SANTA BARBARA, Calif. (AP) -- At this rate, they'll have enough awards to fill Buckingham Palace.
The stars of "The King's Speech," about England's King George VI and his efforts to triumph over a serious speech impediment, traveled some 90 miles north of Los Angeles on Monday to accept the Santa Barbara International Film Festival's ensemble award. Co-star Geoffrey Rush was honored with the Montecito Award for career achievement.
Rush, who plays the monarch's wily therapist, said that of all the premieres and awards of the last five months, nothing has topped the movie's first public showing in early September at the Telluride Film Festival.
"They were applauding lines of dialogue and I said to them at the end, when we had a Q and A, 'You made us feel like we were in a Noel Coward play,'" Rush said. "So that sort of visceral response has been like being in the theater. You just go, 'Wow.'"
On Sunday, lead performer Colin Firth, who plays Queen Elizabeth II's stuttering dad, won a Screen Actors Guild Award. "The King's Speech" also won the SAG Award for overall acting ensemble. A day earlier, the movie was an upset winner at the Directors Guild of America Awards, where its filmmaker Tom Hooper triumphed over David Fincher, who had been considered the favorite for "The Social Network."
"When (`The Hurt Locker' director) Kathryn Bigelow read my name out, my body literally started to shake," Hooper recalled. "I mean, it was vibrating from head to toe. I've never physically experienced anything like it in my life. I was kind of like, literally, `What's happening to me?' I was in such a state of utterly blissful shock."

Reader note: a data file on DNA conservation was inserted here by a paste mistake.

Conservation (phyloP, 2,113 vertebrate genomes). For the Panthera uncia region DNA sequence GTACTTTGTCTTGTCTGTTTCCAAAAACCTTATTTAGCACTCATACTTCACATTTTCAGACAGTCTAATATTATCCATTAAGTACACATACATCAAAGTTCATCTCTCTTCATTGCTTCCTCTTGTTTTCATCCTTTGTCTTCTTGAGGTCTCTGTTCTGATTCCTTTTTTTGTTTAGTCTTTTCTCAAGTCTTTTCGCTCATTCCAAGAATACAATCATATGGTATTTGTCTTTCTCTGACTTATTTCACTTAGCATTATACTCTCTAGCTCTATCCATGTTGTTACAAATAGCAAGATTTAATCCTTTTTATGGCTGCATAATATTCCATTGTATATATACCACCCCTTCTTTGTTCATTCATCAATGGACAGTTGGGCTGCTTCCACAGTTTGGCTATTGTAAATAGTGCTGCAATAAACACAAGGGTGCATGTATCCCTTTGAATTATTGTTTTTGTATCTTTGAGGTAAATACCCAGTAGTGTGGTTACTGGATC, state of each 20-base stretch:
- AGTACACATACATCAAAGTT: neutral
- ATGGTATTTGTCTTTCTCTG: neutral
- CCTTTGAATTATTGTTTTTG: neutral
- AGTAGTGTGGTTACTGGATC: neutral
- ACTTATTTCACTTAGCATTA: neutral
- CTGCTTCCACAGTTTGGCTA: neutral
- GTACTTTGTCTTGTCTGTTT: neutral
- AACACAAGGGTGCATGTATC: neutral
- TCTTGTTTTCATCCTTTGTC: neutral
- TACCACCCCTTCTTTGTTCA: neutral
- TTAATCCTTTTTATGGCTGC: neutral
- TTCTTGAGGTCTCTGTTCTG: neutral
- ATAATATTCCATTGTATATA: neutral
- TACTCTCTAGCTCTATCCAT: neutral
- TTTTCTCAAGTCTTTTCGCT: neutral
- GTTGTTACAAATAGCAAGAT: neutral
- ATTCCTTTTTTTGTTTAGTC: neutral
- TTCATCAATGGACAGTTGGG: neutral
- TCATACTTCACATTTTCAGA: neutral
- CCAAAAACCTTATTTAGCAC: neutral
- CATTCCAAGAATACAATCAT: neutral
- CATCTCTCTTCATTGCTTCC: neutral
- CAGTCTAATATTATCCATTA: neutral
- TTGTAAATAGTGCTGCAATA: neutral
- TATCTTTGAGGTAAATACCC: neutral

Firth almost didn't make it onstage to join his co-stars in accepting the SAG Award for cast of a motion picture. He'd just accepted the best-actor trophy and was backstage. "You couldn't hear it properly from where I was standing," Firth said. "And it was the stage manager that said, 'You have to go back out, because your movie just won.'"
Many award-season pundits say "The King's Speech" is now the front-runner for best picture at the Oscars.
"I actually finished an interview with the BBC on the radio the other day where I was told by the presenter that we're carrying the hopes of a nation — that's a bit much to sort away," said Gareth Unwin, one of the producers of "The King's Speech."
Hooper, an Oscar nominee for directing, said he's hoping to make the Academy Awards a family affair.
"I'm trying to get tickets for my mum, my dad, my brother and my sister, but (it hasn't) worked," he said. "They won't tell us whether they've got space. So my main Oscar campaign at the moment is getting them all tickets."
Firth, Rush and co-star Helena Bonham Carter have been nominated for Oscars for their performances in "The King's Speech."
"Ultimately, what's the biggest reward and the most important reward is that people are going to see the film," she said. "And that's what the best thing is: We're connecting to people that don't vote for awards."
The Feb. 27 Oscar ceremony will be televised live on ABC from Hollywood's Kodak Theatre.
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